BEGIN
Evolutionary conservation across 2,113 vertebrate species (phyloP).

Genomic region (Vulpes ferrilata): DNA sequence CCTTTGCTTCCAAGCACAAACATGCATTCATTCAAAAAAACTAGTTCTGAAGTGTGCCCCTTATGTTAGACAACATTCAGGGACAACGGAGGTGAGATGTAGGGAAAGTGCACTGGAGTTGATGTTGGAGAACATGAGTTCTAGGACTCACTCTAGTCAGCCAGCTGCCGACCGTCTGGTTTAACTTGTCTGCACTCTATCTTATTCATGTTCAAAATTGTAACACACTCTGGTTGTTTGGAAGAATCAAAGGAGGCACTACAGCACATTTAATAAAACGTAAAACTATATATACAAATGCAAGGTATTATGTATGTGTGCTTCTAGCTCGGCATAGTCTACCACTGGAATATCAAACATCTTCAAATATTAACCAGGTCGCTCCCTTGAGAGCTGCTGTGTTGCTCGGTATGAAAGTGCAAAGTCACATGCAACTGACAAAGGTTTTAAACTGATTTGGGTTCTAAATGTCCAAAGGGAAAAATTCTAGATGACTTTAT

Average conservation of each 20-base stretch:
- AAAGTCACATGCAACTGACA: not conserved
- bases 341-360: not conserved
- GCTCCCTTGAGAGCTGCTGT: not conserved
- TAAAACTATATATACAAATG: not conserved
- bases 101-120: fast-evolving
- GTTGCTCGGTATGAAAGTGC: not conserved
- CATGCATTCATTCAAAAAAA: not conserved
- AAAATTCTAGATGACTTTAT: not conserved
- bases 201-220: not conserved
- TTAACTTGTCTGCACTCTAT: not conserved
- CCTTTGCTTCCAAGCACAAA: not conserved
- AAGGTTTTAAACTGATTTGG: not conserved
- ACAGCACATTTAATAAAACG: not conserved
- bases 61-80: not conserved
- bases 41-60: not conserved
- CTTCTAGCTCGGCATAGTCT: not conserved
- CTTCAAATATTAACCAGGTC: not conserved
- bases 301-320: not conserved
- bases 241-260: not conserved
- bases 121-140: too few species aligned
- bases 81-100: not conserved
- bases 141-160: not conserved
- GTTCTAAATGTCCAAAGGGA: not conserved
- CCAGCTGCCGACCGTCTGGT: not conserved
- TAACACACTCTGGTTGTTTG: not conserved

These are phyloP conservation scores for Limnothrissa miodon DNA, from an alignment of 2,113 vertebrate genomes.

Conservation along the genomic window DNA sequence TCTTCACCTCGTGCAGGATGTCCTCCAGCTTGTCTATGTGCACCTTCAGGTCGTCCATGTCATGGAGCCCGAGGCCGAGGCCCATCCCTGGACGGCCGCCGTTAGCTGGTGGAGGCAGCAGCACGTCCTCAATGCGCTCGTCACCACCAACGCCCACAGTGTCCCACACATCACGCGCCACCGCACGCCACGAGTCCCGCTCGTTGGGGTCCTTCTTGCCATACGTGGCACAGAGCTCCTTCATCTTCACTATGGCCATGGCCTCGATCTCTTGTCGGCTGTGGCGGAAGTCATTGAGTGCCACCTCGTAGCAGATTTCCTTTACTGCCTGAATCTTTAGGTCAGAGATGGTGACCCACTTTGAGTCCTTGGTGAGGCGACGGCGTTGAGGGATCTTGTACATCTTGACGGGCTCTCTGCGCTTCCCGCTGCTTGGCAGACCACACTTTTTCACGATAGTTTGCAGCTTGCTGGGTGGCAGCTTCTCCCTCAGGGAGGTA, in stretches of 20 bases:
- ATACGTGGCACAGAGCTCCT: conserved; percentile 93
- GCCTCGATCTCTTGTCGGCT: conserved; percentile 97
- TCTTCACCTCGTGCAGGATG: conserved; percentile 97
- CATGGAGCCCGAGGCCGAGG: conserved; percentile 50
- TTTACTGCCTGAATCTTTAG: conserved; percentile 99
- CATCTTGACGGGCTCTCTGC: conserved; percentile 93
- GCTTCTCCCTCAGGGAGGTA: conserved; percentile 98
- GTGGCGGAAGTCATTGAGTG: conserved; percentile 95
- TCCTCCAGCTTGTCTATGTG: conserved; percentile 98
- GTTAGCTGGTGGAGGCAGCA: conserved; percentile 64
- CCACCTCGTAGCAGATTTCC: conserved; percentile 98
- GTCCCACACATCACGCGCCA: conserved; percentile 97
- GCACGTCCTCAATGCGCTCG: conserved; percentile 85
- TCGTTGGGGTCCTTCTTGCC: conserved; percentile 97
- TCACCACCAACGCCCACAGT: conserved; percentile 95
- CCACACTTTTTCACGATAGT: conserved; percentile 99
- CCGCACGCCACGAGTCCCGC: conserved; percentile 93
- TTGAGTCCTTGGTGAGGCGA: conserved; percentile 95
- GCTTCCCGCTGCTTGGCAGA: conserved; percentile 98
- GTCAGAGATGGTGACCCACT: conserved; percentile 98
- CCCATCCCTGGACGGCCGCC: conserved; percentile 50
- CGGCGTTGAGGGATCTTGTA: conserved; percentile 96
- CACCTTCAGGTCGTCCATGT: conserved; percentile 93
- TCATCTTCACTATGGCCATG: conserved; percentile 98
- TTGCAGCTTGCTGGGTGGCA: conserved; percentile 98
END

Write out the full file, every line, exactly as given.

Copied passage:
Evolutionary conservation across 2,113 vertebrate species (phyloP).

Genomic region (Vulpes ferrilata): DNA sequence CCTTTGCTTCCAAGCACAAACATGCATTCATTCAAAAAAACTAGTTCTGAAGTGTGCCCCTTATGTTAGACAACATTCAGGGACAACGGAGGTGAGATGTAGGGAAAGTGCACTGGAGTTGATGTTGGAGAACATGAGTTCTAGGACTCACTCTAGTCAGCCAGCTGCCGACCGTCTGGTTTAACTTGTCTGCACTCTATCTTATTCATGTTCAAAATTGTAACACACTCTGGTTGTTTGGAAGAATCAAAGGAGGCACTACAGCACATTTAATAAAACGTAAAACTATATATACAAATGCAAGGTATTATGTATGTGTGCTTCTAGCTCGGCATAGTCTACCACTGGAATATCAAACATCTTCAAATATTAACCAGGTCGCTCCCTTGAGAGCTGCTGTGTTGCTCGGTATGAAAGTGCAAAGTCACATGCAACTGACAAAGGTTTTAAACTGATTTGGGTTCTAAATGTCCAAAGGGAAAAATTCTAGATGACTTTAT

Average conservation of each 20-base stretch:
- AAAGTCACATGCAACTGACA: not conserved
- bases 341-360: not conserved
- GCTCCCTTGAGAGCTGCTGT: not conserved
- TAAAACTATATATACAAATG: not conserved
- bases 101-120: fast-evolving
- GTTGCTCGGTATGAAAGTGC: not conserved
- CATGCATTCATTCAAAAAAA: not conserved
- AAAATTCTAGATGACTTTAT: not conserved
- bases 201-220: not conserved
- TTAACTTGTCTGCACTCTAT: not conserved
- CCTTTGCTTCCAAGCACAAA: not conserved
- AAGGTTTTAAACTGATTTGG: not conserved
- ACAGCACATTTAATAAAACG: not conserved
- bases 61-80: not conserved
- bases 41-60: not conserved
- CTTCTAGCTCGGCATAGTCT: not conserved
- CTTCAAATATTAACCAGGTC: not conserved
- bases 301-320: not conserved
- bases 241-260: not conserved
- bases 121-140: too few species aligned
- bases 81-100: not conserved
- bases 141-160: not conserved
- GTTCTAAATGTCCAAAGGGA: not conserved
- CCAGCTGCCGACCGTCTGGT: not conserved
- TAACACACTCTGGTTGTTTG: not conserved

These are phyloP conservation scores for Limnothrissa miodon DNA, from an alignment of 2,113 vertebrate genomes.

Conservation along the genomic window DNA sequence TCTTCACCTCGTGCAGGATGTCCTCCAGCTTGTCTATGTGCACCTTCAGGTCGTCCATGTCATGGAGCCCGAGGCCGAGGCCCATCCCTGGACGGCCGCCGTTAGCTGGTGGAGGCAGCAGCACGTCCTCAATGCGCTCGTCACCACCAACGCCCACAGTGTCCCACACATCACGCGCCACCGCACGCCACGAGTCCCGCTCGTTGGGGTCCTTCTTGCCATACGTGGCACAGAGCTCCTTCATCTTCACTATGGCCATGGCCTCGATCTCTTGTCGGCTGTGGCGGAAGTCATTGAGTGCCACCTCGTAGCAGATTTCCTTTACTGCCTGAATCTTTAGGTCAGAGATGGTGACCCACTTTGAGTCCTTGGTGAGGCGACGGCGTTGAGGGATCTTGTACATCTTGACGGGCTCTCTGCGCTTCCCGCTGCTTGGCAGACCACACTTTTTCACGATAGTTTGCAGCTTGCTGGGTGGCAGCTTCTCCCTCAGGGAGGTA, in stretches of 20 bases:
- ATACGTGGCACAGAGCTCCT: conserved; percentile 93
- GCCTCGATCTCTTGTCGGCT: conserved; percentile 97
- TCTTCACCTCGTGCAGGATG: conserved; percentile 97
- CATGGAGCCCGAGGCCGAGG: conserved; percentile 50
- TTTACTGCCTGAATCTTTAG: conserved; percentile 99
- CATCTTGACGGGCTCTCTGC: conserved; percentile 93
- GCTTCTCCCTCAGGGAGGTA: conserved; percentile 98
- GTGGCGGAAGTCATTGAGTG: conserved; percentile 95
- TCCTCCAGCTTGTCTATGTG: conserved; percentile 98
- GTTAGCTGGTGGAGGCAGCA: conserved; percentile 64
- CCACCTCGTAGCAGATTTCC: conserved; percentile 98
- GTCCCACACATCACGCGCCA: conserved; percentile 97
- GCACGTCCTCAATGCGCTCG: conserved; percentile 85
- TCGTTGGGGTCCTTCTTGCC: conserved; percentile 97
- TCACCACCAACGCCCACAGT: conserved; percentile 95
- CCACACTTTTTCACGATAGT: conserved; percentile 99
- CCGCACGCCACGAGTCCCGC: conserved; percentile 93
- TTGAGTCCTTGGTGAGGCGA: conserved; percentile 95
- GCTTCCCGCTGCTTGGCAGA: conserved; percentile 98
- GTCAGAGATGGTGACCCACT: conserved; percentile 98
- CCCATCCCTGGACGGCCGCC: conserved; percentile 50
- CGGCGTTGAGGGATCTTGTA: conserved; percentile 96
- CACCTTCAGGTCGTCCATGT: conserved; percentile 93
- TCATCTTCACTATGGCCATG: conserved; percentile 98
- TTGCAGCTTGCTGGGTGGCA: conserved; percentile 98